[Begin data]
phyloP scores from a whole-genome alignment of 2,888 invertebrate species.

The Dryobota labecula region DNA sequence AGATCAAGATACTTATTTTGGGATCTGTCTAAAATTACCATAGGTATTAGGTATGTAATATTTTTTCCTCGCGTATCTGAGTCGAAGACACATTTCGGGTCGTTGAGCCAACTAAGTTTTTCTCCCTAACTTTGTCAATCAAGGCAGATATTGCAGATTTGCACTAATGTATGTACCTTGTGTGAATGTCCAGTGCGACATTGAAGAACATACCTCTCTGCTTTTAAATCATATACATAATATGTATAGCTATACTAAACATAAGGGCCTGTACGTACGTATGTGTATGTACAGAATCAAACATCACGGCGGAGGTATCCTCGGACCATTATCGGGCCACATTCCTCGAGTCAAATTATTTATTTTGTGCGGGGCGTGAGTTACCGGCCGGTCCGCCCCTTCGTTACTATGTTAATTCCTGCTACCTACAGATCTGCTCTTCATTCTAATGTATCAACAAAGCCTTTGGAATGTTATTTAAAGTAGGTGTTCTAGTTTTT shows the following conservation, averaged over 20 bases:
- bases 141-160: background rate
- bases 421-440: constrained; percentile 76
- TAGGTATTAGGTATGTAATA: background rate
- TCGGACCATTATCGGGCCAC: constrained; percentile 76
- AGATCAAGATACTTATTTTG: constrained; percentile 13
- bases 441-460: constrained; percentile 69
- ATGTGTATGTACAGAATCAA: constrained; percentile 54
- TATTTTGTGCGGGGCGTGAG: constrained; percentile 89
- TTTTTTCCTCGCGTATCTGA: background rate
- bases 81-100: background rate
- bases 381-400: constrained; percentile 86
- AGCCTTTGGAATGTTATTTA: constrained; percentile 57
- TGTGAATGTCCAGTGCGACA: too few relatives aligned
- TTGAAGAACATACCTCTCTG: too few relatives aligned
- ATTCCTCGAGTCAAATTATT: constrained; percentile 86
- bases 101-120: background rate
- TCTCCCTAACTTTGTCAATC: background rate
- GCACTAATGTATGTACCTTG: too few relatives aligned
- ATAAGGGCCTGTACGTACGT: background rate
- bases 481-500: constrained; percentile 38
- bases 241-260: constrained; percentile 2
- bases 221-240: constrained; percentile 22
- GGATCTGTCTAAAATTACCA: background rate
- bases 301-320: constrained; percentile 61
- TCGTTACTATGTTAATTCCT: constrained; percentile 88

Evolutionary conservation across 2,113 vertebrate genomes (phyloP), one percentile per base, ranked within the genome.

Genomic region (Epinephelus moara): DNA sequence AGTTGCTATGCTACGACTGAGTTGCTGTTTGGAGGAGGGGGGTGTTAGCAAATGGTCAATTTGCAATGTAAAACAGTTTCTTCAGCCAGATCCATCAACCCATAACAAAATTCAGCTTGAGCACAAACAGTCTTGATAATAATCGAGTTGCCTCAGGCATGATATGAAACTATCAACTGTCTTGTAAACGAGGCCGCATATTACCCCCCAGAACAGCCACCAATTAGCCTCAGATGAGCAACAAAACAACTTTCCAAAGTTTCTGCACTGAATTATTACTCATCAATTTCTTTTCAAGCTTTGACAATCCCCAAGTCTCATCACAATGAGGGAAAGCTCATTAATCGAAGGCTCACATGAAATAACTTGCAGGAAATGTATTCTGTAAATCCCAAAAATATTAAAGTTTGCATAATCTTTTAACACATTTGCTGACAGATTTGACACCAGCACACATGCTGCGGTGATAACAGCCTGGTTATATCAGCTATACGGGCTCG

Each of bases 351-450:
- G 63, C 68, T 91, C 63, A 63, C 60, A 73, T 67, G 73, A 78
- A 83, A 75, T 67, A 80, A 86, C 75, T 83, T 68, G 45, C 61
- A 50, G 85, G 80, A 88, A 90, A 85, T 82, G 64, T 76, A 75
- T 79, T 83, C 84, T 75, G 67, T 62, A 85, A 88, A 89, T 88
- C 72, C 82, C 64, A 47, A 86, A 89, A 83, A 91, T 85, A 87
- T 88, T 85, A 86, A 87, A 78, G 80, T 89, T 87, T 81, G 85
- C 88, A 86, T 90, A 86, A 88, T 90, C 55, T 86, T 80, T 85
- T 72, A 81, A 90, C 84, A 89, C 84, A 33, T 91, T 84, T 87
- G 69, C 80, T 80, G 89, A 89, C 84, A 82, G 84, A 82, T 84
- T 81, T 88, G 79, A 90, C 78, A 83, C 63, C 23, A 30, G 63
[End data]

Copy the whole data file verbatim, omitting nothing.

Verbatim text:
phyloP scores from a whole-genome alignment of 2,888 invertebrate species.

The Dryobota labecula region DNA sequence AGATCAAGATACTTATTTTGGGATCTGTCTAAAATTACCATAGGTATTAGGTATGTAATATTTTTTCCTCGCGTATCTGAGTCGAAGACACATTTCGGGTCGTTGAGCCAACTAAGTTTTTCTCCCTAACTTTGTCAATCAAGGCAGATATTGCAGATTTGCACTAATGTATGTACCTTGTGTGAATGTCCAGTGCGACATTGAAGAACATACCTCTCTGCTTTTAAATCATATACATAATATGTATAGCTATACTAAACATAAGGGCCTGTACGTACGTATGTGTATGTACAGAATCAAACATCACGGCGGAGGTATCCTCGGACCATTATCGGGCCACATTCCTCGAGTCAAATTATTTATTTTGTGCGGGGCGTGAGTTACCGGCCGGTCCGCCCCTTCGTTACTATGTTAATTCCTGCTACCTACAGATCTGCTCTTCATTCTAATGTATCAACAAAGCCTTTGGAATGTTATTTAAAGTAGGTGTTCTAGTTTTT shows the following conservation, averaged over 20 bases:
- bases 141-160: background rate
- bases 421-440: constrained; percentile 76
- TAGGTATTAGGTATGTAATA: background rate
- TCGGACCATTATCGGGCCAC: constrained; percentile 76
- AGATCAAGATACTTATTTTG: constrained; percentile 13
- bases 441-460: constrained; percentile 69
- ATGTGTATGTACAGAATCAA: constrained; percentile 54
- TATTTTGTGCGGGGCGTGAG: constrained; percentile 89
- TTTTTTCCTCGCGTATCTGA: background rate
- bases 81-100: background rate
- bases 381-400: constrained; percentile 86
- AGCCTTTGGAATGTTATTTA: constrained; percentile 57
- TGTGAATGTCCAGTGCGACA: too few relatives aligned
- TTGAAGAACATACCTCTCTG: too few relatives aligned
- ATTCCTCGAGTCAAATTATT: constrained; percentile 86
- bases 101-120: background rate
- TCTCCCTAACTTTGTCAATC: background rate
- GCACTAATGTATGTACCTTG: too few relatives aligned
- ATAAGGGCCTGTACGTACGT: background rate
- bases 481-500: constrained; percentile 38
- bases 241-260: constrained; percentile 2
- bases 221-240: constrained; percentile 22
- GGATCTGTCTAAAATTACCA: background rate
- bases 301-320: constrained; percentile 61
- TCGTTACTATGTTAATTCCT: constrained; percentile 88

Evolutionary conservation across 2,113 vertebrate genomes (phyloP), one percentile per base, ranked within the genome.

Genomic region (Epinephelus moara): DNA sequence AGTTGCTATGCTACGACTGAGTTGCTGTTTGGAGGAGGGGGGTGTTAGCAAATGGTCAATTTGCAATGTAAAACAGTTTCTTCAGCCAGATCCATCAACCCATAACAAAATTCAGCTTGAGCACAAACAGTCTTGATAATAATCGAGTTGCCTCAGGCATGATATGAAACTATCAACTGTCTTGTAAACGAGGCCGCATATTACCCCCCAGAACAGCCACCAATTAGCCTCAGATGAGCAACAAAACAACTTTCCAAAGTTTCTGCACTGAATTATTACTCATCAATTTCTTTTCAAGCTTTGACAATCCCCAAGTCTCATCACAATGAGGGAAAGCTCATTAATCGAAGGCTCACATGAAATAACTTGCAGGAAATGTATTCTGTAAATCCCAAAAATATTAAAGTTTGCATAATCTTTTAACACATTTGCTGACAGATTTGACACCAGCACACATGCTGCGGTGATAACAGCCTGGTTATATCAGCTATACGGGCTCG

Each of bases 351-450:
- G 63, C 68, T 91, C 63, A 63, C 60, A 73, T 67, G 73, A 78
- A 83, A 75, T 67, A 80, A 86, C 75, T 83, T 68, G 45, C 61
- A 50, G 85, G 80, A 88, A 90, A 85, T 82, G 64, T 76, A 75
- T 79, T 83, C 84, T 75, G 67, T 62, A 85, A 88, A 89, T 88
- C 72, C 82, C 64, A 47, A 86, A 89, A 83, A 91, T 85, A 87
- T 88, T 85, A 86, A 87, A 78, G 80, T 89, T 87, T 81, G 85
- C 88, A 86, T 90, A 86, A 88, T 90, C 55, T 86, T 80, T 85
- T 72, A 81, A 90, C 84, A 89, C 84, A 33, T 91, T 84, T 87
- G 69, C 80, T 80, G 89, A 89, C 84, A 82, G 84, A 82, T 84
- T 81, T 88, G 79, A 90, C 78, A 83, C 63, C 23, A 30, G 63